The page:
- Give fruit baskets. When you are grieving you aren’t hungry but you get incredibly thirsty. Fruit is a great way of putting goodness in your body when you don’t feel like cooking. Grapes and satsumas were great for me.
- Make a freezer dinner. A good home cooked meal that can be kept in the freezer for when they need food but don’t want to cook. Make sure you either don’t want the dish back or it is foil- they won’t remember whose it is.
- If you want to send a card or a message a simple ❤️ is sometimes enough. Don’t put your beliefs or feelings on them, they are far too fragile. A heart let’s them know you are in their thoughts.
- Invite them to whatever you are doing. If they say no the first ten times keep asking, they may want to one day and even if not the asking feels nice. It is much better than saying “let me know if there is anything I can do”- it means nothing. They won’t ask.
- Come over to their house. Sit with them. Laugh with them. Clean their house with them. Show you are there.
- Take their lead when talking. They might want to talk about their loved one. Let them. They might not. Let them.
- Don’t put your sadness, grief, shock, fears onto them. They won’t care. They can’t. Don’t be offended, they just aren’t the right people to talk to. Talk to someone else that can help you, and use all your energy’s to be there for your friend.
There is no rule book. These are my feelings. A little guide. I hope it’s helpful.
This week we have had the absolute pleasure of looking after my good friend’s little boy whilst she was in hospital. He has taught us so much about what it means to be a foster carer. I thought I would share some of them with you.
- It’s okay for them to grieve. Quiet moments, asking questions, seeming subdued is okay. It is not a reflection of how they feel in your home, they just want their Mum, and of course that is okay. Allow them this time.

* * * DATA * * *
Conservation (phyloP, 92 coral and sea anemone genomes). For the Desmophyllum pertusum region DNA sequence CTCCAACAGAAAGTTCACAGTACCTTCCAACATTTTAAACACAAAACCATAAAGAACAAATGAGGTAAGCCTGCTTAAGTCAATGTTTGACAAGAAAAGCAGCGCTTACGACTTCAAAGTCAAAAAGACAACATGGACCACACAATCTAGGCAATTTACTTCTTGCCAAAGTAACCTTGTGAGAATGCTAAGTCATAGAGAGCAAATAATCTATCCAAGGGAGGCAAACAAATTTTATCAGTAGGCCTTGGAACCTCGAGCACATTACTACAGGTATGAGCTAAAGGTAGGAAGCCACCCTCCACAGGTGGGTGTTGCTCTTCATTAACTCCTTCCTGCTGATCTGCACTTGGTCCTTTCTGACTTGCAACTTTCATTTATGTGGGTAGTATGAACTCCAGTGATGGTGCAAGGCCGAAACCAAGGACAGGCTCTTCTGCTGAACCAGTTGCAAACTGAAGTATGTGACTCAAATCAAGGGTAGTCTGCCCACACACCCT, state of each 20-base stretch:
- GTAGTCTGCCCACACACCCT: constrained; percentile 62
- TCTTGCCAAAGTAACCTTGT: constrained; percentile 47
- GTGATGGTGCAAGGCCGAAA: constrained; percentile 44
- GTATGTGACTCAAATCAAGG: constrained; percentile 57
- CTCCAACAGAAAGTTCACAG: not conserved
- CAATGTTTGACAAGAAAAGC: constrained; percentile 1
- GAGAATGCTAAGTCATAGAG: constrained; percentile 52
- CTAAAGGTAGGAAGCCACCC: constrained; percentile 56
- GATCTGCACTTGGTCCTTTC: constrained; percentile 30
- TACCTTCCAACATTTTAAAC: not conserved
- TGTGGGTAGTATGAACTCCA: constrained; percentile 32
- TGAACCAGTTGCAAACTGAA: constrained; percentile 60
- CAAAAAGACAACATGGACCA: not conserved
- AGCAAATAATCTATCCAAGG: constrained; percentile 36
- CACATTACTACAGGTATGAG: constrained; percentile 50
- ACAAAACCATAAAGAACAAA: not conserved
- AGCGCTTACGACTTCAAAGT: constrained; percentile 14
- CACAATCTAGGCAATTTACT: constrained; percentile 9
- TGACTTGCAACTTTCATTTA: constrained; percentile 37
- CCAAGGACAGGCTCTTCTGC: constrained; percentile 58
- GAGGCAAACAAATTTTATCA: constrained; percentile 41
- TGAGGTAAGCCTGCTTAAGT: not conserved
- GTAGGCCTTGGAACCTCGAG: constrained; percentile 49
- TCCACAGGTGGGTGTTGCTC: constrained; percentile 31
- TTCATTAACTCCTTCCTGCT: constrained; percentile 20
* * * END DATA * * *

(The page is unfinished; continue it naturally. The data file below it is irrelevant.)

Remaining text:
- Even though you are parenting, you are not their parent. They have a family. It’s your job to talk about their family and facilitate contact.
- Even though you, as the foster carer, know you are doing a good thing it doesn’t take away from the huge guilt you feel. I feel it all the time. When I’m driving to school, when we’re playing, bathing or at bedtime I have a feeling in my tummy that is saying “this is not your job, it should be his Mummy”.
- I have noticed I have been extra sensitive when speaking to Mum. This is already heartbreaking enough for her, I want to do everything I can to support her in her heartache.
- All of the “holiday” activities that I have spent years looking forward to and all of the sensory play activities that I have been so looking forward to haven’t happened. And that’s okay. They haven’t been appropriate. They are so many more joys in just a normal day.
- Getting up in the night isn’t the drain I thought it would be. I can still function in the morning and I quite enjoy sleepy snuggles.
- It surprised me how excited I get on the drive to collect him from school. I can’t wait to hear how his day was and sing together all the way home.
- I have rediscovered Tesco grocery delivery services. It is great.
- Visits don’t always go to plan. They struggle with people coming and going. Every day needs consideration and planning. Slowly and softly.
- It doesn’t matter if you say yes a bit more than you usually would. They are hurting and it’s your job to help them feel safe and secure. An extra yoghurt never hurt anyone!
- I’m both sad and happy to see him leave us. Knowing he needs to go home and enjoying him living here are conflicting. But the excitement on his face when Mum calls says it all. It brings my whole role into alignment.
Thank you for teaching us both so much in your short time with us. It means we will be even more prepared for when our little guy shows up.